Posts by Yanick Champoux
I have been working on my game recently and wanted to check out how to dig some caves. Without readily available software to do my excavations, I decided to give it a shot myself. To come up with an algorithm to create a decent dungeon or cave system was the hard part. At the end, I went with a very simple recipe that seems to gives fair results.
Somebody at $work asked me how I use Git to deploy stuff, probably working under the false hypothesis that wisdom is in any way, shape or form affiliated with yours truly. The fool…Yet, it is true that I had my share of tinkering with Git, and that I might have gleaned from my experience. So I sent him a couple of links leading to more wisdom-certified sources. They are listed at the end of this blog entry; if you have more good articles/blog posts that you’d like to add to the pile, please don’t be shy and mention them in the comments. But I can’t just stop there, really. So, if you allow me, I’ll dust off the good ol’ soap-box, hop on it, and share my thoughts on the subject.
My colleages and I want to set up a LAN radio station, so that we can all groove to the same soundtrack. To make things interesting, we want to be able to dynamically add songs to the playlist. From any machine. And since I don’t really have time to do something like that, I’m setting myself a deadline of one evening to get it running. Got it? Good. For it’s time to rip our shirts. And dance the Haka.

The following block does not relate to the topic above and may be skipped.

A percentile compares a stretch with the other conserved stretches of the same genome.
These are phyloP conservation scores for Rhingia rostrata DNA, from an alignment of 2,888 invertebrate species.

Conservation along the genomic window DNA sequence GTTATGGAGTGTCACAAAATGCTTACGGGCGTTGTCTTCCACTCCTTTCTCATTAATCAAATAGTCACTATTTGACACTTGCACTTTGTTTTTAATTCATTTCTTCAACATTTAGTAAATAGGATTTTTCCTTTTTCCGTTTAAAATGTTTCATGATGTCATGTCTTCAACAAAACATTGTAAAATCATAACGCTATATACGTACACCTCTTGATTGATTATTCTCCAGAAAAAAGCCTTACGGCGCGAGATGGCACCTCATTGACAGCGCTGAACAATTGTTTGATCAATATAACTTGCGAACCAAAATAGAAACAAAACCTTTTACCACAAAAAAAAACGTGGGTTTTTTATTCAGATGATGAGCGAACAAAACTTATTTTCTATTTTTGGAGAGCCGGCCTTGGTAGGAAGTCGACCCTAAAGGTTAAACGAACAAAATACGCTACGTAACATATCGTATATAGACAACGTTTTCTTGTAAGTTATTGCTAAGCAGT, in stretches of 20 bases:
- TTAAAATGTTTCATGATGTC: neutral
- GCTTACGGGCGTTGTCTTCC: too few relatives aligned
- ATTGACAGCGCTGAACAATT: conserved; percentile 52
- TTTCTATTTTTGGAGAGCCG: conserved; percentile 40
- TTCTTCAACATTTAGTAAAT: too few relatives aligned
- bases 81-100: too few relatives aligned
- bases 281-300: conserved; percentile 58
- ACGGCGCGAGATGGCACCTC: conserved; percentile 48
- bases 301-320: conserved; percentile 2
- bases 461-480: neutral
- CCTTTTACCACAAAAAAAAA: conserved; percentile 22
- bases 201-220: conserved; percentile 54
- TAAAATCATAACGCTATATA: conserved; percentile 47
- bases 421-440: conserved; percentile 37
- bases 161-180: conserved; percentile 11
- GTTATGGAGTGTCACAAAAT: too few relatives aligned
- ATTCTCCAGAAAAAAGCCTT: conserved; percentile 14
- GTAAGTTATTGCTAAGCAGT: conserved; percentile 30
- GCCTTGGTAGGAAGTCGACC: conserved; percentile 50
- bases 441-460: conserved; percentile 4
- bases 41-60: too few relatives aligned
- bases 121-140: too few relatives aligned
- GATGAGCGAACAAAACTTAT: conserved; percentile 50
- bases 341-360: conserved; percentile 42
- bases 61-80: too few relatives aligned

Git::CPAN::Patch could already seed a local repository with the latest distribution of a module, or its whole BackPAN history, or its GitPAN mirror. But with version 0.7.0, it can now go straight for the meat and clone the distribution’s officil git repository, provided that it’s specified in its META.json or META.yml. Please allow me to demonstrate:
Okay, so MooseX::Role::BuildInstanceOf is not one of my modules. And while I submited the patch, the feature itself was born out of fREW’s DBIx::Class::DeploymentHandler. So, in all this, my role was at best to be the pollinator agent between two beautiful flowers. But, hey, it’s not like a little bit of noise is going to hurt any of the involved parties, sooo… let’s see what the buzz’s about.
In our last episode, we began our journey into the wonderful and only slightly scary world of Pod::Weaver. By the end of the blog entry, we victorously managed to, hum, mimic perldoc -u. Not terribly impressive, maybe, but a necessary baseline for the upcoming niftiness. Niftiness that begins with today’s installment, as we are going to take a closer look at all the Pod::Weaver gnomes and fairies that we can enlist to help create our POD.
Dancer::Plugin::Cache::CHI v1.2.0 has hit CPAN a few days ago. In that release, four new goodies have appeared. Here’s a look at them.
Pod::Weaver, which does to POD what Dist::Zilla does to distribution files, is all that, only moreso. But it feels so powerful, holds so much promises to make my life easier once I manage to master it, that I won’t let the steep learning curve deter me. I’ll climb down my brain bicycle, and push it up that hill. And I’ll provide a running (well, walking slowly) commentary as I go along, in the hope that it’ll help other peeps who might want to venture is those exciting yet dark waters. Okay. Enough preamble. Let’s get cracking.
The Dancer plugin mechanism primary aims to provide a way to encapsulate pieces of functionality that can be re-used by different applications. But, it’s so light-weight and handy, that’s it’s easy to also use it to encapsulate parts of the application itself. In that way, it’s very reminescent of the concept of role. Let’s look at this example.
As I was crafting my Dancer presentation for Summercamp 2011, I noticed that there wasn’t a Dancer template for Template::Declare. Well, now there’s one, have a look.